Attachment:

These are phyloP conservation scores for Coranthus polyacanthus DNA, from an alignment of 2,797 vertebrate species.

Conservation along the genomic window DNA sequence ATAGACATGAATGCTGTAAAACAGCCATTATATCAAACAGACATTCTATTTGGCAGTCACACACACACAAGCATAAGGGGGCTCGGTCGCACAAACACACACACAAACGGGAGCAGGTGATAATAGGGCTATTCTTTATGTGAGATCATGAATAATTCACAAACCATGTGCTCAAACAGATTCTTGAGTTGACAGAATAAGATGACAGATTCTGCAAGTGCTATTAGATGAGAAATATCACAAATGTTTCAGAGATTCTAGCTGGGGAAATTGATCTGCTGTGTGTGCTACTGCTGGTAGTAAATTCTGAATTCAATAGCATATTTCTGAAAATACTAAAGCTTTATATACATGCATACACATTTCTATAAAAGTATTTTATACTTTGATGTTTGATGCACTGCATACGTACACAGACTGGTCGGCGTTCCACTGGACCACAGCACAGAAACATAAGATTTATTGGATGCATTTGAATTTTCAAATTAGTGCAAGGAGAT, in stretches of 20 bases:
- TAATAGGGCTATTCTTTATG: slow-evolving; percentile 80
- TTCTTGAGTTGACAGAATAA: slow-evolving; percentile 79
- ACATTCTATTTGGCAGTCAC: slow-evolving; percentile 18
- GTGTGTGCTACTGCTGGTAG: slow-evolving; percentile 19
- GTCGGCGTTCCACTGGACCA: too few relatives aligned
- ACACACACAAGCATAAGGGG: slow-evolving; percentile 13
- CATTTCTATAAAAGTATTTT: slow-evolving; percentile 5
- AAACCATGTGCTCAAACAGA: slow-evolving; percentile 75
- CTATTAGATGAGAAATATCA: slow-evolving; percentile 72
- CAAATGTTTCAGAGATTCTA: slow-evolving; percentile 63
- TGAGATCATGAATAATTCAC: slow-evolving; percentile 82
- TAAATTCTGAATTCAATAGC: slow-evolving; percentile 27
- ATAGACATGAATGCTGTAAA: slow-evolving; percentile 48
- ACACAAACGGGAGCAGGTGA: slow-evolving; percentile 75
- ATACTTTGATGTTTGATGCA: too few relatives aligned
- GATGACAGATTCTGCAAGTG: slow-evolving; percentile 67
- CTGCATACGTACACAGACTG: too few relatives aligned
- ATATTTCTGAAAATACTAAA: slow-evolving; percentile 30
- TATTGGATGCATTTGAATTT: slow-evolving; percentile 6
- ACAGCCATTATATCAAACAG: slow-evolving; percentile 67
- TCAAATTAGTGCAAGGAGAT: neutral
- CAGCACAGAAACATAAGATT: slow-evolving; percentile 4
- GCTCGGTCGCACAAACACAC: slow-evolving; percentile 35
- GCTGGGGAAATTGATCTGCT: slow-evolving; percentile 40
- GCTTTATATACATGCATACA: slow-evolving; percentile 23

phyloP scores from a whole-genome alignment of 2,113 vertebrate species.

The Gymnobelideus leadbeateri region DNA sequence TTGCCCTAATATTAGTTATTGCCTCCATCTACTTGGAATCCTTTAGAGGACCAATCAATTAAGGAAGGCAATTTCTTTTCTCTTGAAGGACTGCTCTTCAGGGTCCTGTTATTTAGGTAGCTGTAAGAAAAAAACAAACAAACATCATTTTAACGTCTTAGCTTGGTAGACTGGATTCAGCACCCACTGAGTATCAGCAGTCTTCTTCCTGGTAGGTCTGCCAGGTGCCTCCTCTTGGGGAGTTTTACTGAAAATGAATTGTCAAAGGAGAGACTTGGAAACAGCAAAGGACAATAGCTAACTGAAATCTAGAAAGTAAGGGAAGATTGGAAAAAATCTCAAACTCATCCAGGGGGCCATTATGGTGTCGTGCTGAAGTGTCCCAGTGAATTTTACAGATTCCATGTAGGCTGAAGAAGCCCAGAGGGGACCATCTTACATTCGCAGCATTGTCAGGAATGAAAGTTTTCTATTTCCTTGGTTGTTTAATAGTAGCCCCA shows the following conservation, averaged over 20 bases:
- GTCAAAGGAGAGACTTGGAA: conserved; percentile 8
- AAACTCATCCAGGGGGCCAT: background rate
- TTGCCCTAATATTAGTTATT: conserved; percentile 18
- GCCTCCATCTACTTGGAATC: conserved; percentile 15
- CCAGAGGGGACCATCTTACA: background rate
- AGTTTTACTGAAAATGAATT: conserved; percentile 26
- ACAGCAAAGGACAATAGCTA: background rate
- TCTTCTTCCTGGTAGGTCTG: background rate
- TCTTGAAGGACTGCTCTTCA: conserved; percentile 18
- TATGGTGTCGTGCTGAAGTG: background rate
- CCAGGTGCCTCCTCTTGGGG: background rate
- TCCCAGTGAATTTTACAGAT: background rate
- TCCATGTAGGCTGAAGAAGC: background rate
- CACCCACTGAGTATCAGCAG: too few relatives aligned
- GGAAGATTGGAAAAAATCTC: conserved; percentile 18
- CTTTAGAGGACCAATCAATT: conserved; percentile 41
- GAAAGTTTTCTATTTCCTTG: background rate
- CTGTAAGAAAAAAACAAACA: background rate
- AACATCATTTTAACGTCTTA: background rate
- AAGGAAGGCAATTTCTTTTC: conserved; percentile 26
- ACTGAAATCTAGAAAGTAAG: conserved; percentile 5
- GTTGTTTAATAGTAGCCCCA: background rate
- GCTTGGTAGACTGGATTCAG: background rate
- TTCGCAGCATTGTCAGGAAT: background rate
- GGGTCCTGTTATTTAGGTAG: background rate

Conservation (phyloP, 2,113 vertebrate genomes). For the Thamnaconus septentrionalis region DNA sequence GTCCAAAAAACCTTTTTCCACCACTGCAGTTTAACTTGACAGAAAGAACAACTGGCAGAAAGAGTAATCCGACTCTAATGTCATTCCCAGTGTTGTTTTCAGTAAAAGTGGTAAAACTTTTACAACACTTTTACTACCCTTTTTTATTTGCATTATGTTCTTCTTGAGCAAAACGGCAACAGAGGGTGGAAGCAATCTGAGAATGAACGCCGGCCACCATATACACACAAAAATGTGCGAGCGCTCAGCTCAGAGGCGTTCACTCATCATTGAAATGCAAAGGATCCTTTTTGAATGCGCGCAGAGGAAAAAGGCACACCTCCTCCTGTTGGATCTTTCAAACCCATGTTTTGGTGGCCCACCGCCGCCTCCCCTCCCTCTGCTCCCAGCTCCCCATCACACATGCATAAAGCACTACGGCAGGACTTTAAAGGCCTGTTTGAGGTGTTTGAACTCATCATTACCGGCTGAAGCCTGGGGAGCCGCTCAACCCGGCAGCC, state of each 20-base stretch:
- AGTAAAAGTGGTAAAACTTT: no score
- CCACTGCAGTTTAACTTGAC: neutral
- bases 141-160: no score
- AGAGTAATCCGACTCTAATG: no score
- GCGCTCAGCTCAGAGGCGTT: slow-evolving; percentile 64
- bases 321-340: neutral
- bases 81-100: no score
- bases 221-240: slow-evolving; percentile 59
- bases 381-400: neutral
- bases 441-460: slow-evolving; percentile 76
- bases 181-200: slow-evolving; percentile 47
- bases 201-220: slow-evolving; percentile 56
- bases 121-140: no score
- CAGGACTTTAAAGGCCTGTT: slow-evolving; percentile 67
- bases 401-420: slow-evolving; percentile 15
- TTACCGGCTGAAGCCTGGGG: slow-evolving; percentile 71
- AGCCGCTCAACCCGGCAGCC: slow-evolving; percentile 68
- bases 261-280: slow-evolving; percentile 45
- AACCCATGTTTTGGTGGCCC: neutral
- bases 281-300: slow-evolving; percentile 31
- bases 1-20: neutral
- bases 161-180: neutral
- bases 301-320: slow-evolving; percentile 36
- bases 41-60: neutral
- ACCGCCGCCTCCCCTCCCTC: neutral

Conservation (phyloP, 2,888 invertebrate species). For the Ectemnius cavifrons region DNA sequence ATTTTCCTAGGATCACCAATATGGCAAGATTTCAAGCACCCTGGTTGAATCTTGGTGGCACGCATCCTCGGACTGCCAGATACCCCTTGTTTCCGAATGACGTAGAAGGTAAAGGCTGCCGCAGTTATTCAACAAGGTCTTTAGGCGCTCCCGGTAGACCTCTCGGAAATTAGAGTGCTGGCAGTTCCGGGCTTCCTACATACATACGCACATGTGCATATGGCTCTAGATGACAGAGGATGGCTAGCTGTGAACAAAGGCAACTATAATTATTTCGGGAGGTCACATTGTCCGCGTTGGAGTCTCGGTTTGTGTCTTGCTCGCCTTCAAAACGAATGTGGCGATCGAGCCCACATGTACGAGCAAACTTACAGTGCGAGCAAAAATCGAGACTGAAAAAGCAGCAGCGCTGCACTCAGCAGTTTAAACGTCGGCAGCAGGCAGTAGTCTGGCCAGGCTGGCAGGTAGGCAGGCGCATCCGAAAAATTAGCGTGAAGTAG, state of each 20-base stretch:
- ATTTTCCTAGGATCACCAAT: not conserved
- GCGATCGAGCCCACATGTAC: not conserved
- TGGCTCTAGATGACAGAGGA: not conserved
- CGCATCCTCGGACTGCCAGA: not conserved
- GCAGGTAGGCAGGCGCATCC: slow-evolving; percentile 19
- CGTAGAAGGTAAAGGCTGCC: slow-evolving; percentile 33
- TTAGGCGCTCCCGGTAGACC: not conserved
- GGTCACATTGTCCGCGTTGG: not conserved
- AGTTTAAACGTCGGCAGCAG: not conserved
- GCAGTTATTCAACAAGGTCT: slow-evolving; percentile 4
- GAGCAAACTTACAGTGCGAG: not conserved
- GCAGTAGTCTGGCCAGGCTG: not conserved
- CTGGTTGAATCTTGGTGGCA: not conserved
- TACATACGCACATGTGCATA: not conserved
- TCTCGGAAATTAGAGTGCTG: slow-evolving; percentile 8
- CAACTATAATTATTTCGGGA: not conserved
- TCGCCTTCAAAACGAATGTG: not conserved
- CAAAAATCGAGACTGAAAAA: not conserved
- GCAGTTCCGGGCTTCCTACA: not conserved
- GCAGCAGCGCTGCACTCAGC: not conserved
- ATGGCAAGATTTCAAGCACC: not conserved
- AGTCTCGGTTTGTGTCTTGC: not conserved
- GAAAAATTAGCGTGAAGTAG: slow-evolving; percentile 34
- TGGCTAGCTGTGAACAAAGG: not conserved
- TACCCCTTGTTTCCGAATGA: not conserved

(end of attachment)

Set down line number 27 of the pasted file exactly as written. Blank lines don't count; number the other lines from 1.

- GCTTTATATACATGCATACA: slow-evolving; percentile 23